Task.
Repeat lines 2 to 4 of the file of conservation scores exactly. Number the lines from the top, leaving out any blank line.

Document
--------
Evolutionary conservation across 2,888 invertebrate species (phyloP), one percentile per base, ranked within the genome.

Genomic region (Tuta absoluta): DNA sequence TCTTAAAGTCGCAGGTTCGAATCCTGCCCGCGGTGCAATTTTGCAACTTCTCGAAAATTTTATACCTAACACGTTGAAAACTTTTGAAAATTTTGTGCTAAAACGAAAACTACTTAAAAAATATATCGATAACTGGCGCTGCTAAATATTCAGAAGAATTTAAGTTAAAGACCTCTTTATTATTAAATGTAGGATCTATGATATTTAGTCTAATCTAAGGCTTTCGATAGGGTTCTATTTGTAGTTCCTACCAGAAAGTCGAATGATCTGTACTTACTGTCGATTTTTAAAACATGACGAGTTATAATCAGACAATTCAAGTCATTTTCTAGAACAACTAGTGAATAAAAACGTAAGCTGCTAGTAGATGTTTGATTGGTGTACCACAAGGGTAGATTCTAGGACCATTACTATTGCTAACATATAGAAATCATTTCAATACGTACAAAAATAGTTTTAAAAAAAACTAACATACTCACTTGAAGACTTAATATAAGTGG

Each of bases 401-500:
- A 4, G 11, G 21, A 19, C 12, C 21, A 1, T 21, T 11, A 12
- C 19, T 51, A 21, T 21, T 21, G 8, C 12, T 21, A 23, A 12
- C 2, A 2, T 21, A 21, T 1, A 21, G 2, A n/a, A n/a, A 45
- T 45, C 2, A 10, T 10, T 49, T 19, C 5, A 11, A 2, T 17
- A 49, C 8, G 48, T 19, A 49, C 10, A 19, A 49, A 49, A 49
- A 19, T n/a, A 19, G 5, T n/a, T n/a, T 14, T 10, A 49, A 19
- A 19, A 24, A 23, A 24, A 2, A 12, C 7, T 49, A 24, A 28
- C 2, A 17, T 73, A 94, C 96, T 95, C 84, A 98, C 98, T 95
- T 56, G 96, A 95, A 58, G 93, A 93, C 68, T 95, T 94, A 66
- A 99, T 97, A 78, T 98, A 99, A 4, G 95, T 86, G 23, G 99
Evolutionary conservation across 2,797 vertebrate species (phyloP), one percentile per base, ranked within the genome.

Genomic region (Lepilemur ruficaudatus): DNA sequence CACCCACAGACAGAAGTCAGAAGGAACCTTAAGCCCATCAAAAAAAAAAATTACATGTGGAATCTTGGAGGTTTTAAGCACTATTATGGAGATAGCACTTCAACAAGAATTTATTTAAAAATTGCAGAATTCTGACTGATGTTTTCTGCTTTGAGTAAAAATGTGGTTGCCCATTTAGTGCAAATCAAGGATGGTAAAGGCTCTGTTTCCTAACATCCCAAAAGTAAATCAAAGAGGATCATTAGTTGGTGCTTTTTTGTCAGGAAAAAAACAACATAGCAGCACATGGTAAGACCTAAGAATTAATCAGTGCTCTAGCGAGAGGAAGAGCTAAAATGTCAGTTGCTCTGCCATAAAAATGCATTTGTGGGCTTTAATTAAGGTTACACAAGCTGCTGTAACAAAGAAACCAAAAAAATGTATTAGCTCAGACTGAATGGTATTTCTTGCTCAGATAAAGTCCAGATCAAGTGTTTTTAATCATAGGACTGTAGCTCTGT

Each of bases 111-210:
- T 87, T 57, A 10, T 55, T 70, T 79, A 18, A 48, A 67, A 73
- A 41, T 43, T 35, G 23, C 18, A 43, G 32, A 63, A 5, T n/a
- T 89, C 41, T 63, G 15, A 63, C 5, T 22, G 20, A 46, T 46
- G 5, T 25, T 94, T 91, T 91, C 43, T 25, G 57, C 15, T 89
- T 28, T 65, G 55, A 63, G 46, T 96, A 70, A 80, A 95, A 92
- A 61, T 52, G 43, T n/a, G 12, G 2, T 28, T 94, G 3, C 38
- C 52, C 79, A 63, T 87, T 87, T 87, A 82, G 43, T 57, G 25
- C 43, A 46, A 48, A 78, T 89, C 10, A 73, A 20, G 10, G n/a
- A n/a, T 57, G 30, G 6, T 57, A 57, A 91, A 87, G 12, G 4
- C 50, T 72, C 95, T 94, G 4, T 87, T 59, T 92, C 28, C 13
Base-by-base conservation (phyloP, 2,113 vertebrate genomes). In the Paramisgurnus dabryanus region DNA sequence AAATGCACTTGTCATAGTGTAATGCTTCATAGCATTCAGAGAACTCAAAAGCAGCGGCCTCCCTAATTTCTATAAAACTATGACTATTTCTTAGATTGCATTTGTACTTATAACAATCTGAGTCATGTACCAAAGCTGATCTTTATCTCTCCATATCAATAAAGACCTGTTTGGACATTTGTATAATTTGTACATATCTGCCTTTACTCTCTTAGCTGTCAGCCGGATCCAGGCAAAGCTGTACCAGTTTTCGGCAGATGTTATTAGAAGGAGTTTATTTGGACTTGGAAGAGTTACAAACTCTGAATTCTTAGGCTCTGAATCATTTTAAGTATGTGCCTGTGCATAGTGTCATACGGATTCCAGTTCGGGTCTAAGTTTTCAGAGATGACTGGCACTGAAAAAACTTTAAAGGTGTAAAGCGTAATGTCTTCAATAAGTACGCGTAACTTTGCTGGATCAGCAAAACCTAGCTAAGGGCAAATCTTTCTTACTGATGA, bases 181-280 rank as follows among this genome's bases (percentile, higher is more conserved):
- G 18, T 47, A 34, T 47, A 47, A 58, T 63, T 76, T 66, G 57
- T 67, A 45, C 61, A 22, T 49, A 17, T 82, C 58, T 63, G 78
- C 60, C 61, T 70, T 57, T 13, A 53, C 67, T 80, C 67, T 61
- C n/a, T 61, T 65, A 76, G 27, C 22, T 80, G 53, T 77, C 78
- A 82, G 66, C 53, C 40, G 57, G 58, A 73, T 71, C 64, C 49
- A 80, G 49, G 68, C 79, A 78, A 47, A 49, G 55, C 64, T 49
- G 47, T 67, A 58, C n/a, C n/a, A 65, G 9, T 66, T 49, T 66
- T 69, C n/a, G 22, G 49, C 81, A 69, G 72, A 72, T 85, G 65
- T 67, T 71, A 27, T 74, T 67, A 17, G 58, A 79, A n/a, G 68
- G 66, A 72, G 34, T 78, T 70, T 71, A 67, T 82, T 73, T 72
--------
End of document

Genomic region (Tuta absoluta): DNA sequence TCTTAAAGTCGCAGGTTCGAATCCTGCCCGCGGTGCAATTTTGCAACTTCTCGAAAATTTTATACCTAACACGTTGAAAACTTTTGAAAATTTTGTGCTAAAACGAAAACTACTTAAAAAATATATCGATAACTGGCGCTGCTAAATATTCAGAAGAATTTAAGTTAAAGACCTCTTTATTATTAAATGTAGGATCTATGATATTTAGTCTAATCTAAGGCTTTCGATAGGGTTCTATTTGTAGTTCCTACCAGAAAGTCGAATGATCTGTACTTACTGTCGATTTTTAAAACATGACGAGTTATAATCAGACAATTCAAGTCATTTTCTAGAACAACTAGTGAATAAAAACGTAAGCTGCTAGTAGATGTTTGATTGGTGTACCACAAGGGTAGATTCTAGGACCATTACTATTGCTAACATATAGAAATCATTTCAATACGTACAAAAATAGTTTTAAAAAAAACTAACATACTCACTTGAAGACTTAATATAAGTGG

Each of bases 401-500:
- A 4, G 11, G 21, A 19, C 12, C 21, A 1, T 21, T 11, A 12